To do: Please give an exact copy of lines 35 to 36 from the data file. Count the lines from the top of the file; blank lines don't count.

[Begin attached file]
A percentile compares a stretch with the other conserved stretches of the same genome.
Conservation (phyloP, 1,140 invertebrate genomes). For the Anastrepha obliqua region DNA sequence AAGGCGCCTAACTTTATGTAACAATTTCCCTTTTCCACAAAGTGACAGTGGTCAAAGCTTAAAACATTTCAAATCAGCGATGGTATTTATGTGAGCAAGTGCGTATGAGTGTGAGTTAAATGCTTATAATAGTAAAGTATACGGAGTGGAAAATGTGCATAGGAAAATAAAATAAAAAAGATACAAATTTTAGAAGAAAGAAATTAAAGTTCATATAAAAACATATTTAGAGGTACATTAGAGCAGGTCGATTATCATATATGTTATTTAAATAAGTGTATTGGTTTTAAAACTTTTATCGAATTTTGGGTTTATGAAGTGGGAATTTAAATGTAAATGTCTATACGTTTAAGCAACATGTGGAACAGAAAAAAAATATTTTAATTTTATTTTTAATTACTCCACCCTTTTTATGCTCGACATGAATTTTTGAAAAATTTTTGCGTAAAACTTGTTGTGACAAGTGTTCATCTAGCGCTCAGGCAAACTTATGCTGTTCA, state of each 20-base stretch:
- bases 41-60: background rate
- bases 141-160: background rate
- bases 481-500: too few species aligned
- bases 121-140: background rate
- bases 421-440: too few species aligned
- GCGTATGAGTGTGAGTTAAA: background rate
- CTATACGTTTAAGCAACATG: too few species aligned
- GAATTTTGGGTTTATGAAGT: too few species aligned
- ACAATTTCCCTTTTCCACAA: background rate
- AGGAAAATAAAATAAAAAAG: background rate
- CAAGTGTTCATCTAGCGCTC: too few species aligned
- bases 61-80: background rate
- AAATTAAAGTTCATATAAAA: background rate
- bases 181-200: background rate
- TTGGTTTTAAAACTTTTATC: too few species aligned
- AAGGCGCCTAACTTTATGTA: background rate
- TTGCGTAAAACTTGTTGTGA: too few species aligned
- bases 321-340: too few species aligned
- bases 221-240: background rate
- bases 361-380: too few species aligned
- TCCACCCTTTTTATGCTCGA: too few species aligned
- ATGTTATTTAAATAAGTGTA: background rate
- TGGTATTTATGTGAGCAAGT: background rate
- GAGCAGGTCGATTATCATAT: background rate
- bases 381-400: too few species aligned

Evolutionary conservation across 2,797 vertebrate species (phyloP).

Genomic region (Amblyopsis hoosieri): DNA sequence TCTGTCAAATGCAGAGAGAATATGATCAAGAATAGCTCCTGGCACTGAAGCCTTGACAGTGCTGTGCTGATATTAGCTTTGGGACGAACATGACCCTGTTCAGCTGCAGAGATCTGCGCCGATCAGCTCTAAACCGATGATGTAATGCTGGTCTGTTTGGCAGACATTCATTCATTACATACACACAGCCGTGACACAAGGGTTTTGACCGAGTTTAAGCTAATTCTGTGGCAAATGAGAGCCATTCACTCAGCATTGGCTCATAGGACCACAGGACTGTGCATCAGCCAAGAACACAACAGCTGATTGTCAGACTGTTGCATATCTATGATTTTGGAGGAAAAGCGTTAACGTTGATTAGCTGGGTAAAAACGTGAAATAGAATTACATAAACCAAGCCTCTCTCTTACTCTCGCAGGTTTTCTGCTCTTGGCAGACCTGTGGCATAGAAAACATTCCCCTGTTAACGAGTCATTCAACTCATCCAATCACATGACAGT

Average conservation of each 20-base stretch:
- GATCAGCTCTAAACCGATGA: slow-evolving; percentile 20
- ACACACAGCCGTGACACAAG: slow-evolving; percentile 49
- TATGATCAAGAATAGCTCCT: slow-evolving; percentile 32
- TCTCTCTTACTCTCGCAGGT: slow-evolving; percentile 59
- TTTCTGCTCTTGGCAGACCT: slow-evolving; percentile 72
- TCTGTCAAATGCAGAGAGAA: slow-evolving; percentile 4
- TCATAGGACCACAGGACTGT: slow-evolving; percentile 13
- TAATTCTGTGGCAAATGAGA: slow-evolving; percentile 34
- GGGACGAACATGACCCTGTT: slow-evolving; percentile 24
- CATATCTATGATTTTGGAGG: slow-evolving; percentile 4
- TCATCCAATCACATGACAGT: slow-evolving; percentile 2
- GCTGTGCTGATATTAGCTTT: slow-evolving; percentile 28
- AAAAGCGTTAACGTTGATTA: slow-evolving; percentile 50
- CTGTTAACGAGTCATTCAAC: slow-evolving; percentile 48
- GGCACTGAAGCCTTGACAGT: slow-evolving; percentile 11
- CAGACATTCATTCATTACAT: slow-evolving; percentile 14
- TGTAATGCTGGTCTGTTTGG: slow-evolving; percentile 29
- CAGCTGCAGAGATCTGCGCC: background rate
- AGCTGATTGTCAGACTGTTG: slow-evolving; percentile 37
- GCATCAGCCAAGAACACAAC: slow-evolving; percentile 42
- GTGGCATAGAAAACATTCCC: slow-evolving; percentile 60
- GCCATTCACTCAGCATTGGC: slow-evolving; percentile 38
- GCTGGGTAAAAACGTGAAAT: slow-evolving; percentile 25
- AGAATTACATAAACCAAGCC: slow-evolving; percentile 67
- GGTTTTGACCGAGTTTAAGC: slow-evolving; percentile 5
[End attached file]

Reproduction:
- TTTCTGCTCTTGGCAGACCT: slow-evolving; percentile 72
- TCTGTCAAATGCAGAGAGAA: slow-evolving; percentile 4